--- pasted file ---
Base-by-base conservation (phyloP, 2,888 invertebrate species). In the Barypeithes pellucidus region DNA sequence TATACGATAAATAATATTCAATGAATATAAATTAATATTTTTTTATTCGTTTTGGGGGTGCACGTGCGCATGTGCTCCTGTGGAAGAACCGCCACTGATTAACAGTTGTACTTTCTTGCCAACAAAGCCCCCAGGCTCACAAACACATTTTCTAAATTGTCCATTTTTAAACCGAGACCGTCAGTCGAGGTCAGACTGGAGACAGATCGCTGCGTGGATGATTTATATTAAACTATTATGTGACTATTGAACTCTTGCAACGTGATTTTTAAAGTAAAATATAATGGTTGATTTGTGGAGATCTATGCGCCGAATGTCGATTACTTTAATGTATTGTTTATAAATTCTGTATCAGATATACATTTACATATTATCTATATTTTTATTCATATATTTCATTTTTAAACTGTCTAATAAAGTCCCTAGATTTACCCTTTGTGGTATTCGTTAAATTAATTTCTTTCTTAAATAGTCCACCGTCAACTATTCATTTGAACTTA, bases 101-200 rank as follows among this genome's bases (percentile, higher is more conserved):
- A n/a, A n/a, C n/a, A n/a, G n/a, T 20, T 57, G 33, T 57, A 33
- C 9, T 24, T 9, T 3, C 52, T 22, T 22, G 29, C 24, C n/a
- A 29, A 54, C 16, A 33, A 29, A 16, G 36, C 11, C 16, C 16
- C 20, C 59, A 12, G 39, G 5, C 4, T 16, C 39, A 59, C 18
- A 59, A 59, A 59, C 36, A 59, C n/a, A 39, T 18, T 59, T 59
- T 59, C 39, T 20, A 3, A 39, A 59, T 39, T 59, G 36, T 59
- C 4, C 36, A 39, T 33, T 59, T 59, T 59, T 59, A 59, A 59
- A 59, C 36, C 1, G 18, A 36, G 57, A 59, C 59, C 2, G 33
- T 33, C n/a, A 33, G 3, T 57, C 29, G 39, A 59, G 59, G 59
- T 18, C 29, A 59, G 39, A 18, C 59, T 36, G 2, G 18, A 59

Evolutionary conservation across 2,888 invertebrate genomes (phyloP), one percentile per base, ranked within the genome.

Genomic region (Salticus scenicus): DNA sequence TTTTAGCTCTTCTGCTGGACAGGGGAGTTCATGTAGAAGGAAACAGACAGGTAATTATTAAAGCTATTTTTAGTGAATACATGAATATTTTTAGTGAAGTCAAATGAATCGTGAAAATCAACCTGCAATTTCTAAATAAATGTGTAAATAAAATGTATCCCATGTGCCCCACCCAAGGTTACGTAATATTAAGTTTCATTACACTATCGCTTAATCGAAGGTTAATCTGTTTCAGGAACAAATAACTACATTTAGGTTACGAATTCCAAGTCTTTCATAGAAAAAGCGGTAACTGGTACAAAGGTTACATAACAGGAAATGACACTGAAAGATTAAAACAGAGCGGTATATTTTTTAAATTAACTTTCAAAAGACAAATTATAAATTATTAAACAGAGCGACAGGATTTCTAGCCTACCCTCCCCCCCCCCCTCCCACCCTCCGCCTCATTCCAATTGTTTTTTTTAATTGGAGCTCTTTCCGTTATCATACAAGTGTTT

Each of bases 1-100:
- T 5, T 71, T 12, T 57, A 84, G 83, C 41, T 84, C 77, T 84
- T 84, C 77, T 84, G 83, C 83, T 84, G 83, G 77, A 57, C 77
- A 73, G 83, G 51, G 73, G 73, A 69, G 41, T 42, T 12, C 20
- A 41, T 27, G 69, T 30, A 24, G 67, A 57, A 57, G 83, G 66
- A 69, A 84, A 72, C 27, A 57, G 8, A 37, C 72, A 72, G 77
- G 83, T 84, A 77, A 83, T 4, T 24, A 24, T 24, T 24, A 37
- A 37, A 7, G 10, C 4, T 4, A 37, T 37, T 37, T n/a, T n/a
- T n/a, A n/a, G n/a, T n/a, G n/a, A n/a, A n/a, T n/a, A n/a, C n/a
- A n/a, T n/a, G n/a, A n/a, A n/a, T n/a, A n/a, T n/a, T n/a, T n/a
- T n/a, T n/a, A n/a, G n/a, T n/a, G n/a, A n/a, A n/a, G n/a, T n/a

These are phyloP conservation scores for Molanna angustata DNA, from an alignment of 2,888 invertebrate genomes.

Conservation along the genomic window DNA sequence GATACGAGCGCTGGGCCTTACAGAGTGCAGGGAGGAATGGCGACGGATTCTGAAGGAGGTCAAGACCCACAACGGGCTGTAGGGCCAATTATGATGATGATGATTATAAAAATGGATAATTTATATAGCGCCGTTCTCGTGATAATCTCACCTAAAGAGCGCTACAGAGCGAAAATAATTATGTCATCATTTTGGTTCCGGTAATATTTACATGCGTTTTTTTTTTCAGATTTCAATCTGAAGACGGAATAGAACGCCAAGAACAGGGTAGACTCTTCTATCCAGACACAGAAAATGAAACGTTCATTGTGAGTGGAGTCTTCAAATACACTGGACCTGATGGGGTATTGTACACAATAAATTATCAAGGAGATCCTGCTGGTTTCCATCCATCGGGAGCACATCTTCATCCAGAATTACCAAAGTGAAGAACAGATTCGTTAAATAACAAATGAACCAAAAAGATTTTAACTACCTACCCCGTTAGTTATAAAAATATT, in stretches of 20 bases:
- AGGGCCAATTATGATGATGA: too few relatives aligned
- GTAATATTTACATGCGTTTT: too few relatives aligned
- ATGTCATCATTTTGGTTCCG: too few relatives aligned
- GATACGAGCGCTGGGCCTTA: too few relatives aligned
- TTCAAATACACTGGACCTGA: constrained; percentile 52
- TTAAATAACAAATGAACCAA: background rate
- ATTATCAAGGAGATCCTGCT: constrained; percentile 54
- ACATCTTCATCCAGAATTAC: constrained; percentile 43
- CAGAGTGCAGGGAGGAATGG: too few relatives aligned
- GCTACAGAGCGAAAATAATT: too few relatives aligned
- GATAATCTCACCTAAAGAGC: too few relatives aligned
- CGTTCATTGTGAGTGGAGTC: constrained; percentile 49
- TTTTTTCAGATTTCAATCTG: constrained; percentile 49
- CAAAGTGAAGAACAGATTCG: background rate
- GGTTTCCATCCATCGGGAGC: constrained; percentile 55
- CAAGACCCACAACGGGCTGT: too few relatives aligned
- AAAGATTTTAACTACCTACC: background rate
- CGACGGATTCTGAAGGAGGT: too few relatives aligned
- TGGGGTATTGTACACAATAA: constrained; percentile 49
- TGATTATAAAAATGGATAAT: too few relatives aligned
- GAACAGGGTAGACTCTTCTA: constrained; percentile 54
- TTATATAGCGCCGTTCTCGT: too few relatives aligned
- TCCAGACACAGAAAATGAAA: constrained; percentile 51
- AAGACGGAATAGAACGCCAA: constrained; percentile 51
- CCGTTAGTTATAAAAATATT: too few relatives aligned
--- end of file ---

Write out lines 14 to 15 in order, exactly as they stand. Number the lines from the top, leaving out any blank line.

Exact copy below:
Each of bases 1-100:
- T 5, T 71, T 12, T 57, A 84, G 83, C 41, T 84, C 77, T 84